(CNS): The premier’s office has denied allegations made by Donald Toon, Director Prosperity (Economic Crime and Cyber Crime) of the UK’s National Crime Agency, that the Cayman Islands Government has not been cooperative with the NCA’s investigations. In a BBC report on Saturday, Toon said NCA inquiries had led them to offshore firms registered in Cayman but the agency had been frustrated by authorities here after “asking for information we don’t get”. Toon said that usually when his officers ask overseas territories for help, they “generally get from them clear, unambiguous beneficial ownership information but we are having a difficulty with Cayman”. The Foreign and Commonwealth Office also raised concerns about changes made by the government here which are hindering cooperation.
But in a statement from his office, the premier refuted the claims and accused the British crime agency chief of entering into the politics of the beneficial ownership row between Cayman and the UK.
“There is absolutely no merit to Mr Toon’s allegation. His complaint is a gross misrepresentation of a single situation and is no basis on which to accuse the Cayman Islands of being uncooperative,” the premier’s office stated. “This baseless attack on Cayman’s economy and reputation appears to be due to our public criticism of and affirmation to challenge the recent attempt by the UK Parliament to legislate for Cayman and other British Overseas Territories, in areas that are a part of our devolved administration.
“The fact that the UK Parliament in May 2018 imposed an unjustifiable and inequitable requirement on the British Overseas Territories and not the Crown Dependencies is bad enough. Now it appears that in furtherance of that agenda the NCA has entered the political arena against what it has previously described as one of its most cooperative and excellent supporters. We hope we are wrong about this and look forward to the NCA correcting the public record,” the premier added through his office.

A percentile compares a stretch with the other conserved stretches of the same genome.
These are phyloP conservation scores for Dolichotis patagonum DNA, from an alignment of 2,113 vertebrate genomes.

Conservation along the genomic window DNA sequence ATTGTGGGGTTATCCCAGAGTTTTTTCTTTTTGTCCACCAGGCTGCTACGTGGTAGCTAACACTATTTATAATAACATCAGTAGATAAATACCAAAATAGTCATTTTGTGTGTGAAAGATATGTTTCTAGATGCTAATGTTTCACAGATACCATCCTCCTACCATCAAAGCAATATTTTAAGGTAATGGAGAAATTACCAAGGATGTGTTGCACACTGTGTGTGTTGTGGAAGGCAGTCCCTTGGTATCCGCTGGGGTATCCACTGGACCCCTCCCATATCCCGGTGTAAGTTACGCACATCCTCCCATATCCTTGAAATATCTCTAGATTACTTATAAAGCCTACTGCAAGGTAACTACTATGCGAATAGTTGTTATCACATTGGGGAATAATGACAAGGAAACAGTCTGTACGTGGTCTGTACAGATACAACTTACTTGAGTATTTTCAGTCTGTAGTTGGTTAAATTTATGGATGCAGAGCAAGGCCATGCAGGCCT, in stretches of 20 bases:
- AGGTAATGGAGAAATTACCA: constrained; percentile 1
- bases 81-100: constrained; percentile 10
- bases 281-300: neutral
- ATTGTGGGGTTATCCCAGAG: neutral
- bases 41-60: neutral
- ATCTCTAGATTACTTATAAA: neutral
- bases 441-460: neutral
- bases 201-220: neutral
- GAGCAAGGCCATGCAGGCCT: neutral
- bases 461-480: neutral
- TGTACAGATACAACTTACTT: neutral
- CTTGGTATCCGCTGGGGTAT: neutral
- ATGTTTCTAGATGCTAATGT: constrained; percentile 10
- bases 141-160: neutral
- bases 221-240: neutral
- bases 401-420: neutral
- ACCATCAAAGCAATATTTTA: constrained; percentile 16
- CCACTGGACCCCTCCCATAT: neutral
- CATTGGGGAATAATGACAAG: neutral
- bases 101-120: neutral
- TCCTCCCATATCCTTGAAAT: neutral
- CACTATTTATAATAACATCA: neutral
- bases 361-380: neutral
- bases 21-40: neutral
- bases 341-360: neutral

But Toon told the BBC that, “the Cayman government is entirely aware of the UK concerns”.
Despite the emphatic denials, the premier’s office did confirm that there was a case in May where a legal issue affected Cayman’s response time to a request.
“That issue was resolved and the information was, in accordance with our commitment to cooperation, provided to the NCA,” the office said, adding that the Cayman Islands would continue to cooperate and support the National Crime Agency and all other law enforcement agencies and tax authorities to combat money laundering, tax evasion and all other forms of crime.
But the FCO also raised concerns and indicated that cooperation was deteriorating.
In a statement released by the governor’s office, the FCO said that since the Cayman Islands Government withdrew from the ‘Exchange of Notes’ agreement after the UK’s Sanctions and Anti-Money Laundering Act was passed, the local government had stopped the Royal Cayman Islands Police Service from being the authority to deal with beneficial ownership requests.
“Both of these steps make our cooperation on serious organised crime more difficult,” a spokesperson for the FCO stated. “We are working with the Cayman government to resolve these issues constructively, including through discussions between the FCO Minister for the Overseas Territories Lord Ahmad and the premier,” the officials added, indicating that the relationship with the UK appears to be fraying just as the Cayman Islands is seeking to set a date for constitutional talks.
CNS has contacted the National Crime Agency in London for a response to the denials by the CIG and we are awaiting a response.